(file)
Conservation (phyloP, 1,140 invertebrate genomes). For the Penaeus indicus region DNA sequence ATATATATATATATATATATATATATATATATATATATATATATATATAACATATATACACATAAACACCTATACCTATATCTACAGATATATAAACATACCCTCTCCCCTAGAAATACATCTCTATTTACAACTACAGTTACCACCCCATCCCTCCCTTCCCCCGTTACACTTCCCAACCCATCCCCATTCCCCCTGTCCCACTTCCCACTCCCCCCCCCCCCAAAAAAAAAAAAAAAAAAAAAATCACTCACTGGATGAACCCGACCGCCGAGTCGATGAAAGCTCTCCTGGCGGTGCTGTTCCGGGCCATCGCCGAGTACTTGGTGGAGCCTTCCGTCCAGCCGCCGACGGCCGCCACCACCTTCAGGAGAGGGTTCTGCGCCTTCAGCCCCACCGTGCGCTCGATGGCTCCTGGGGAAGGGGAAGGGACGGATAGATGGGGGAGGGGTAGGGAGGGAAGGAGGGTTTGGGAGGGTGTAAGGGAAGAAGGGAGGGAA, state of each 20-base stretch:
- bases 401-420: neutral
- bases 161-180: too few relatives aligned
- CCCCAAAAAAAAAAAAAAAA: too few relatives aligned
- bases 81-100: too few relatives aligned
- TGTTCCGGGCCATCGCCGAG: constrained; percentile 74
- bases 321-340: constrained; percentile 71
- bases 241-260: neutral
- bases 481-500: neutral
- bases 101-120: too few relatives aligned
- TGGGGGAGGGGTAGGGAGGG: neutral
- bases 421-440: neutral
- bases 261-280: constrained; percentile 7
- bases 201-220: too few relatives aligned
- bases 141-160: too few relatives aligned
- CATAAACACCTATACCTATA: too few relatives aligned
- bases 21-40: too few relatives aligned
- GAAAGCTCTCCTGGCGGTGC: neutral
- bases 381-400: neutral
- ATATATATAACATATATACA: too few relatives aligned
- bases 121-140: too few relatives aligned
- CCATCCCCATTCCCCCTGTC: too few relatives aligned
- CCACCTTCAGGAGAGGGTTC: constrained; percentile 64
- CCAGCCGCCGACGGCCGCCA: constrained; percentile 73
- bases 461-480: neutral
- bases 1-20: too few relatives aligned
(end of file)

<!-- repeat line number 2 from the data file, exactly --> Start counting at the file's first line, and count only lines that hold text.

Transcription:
- bases 401-420: neutral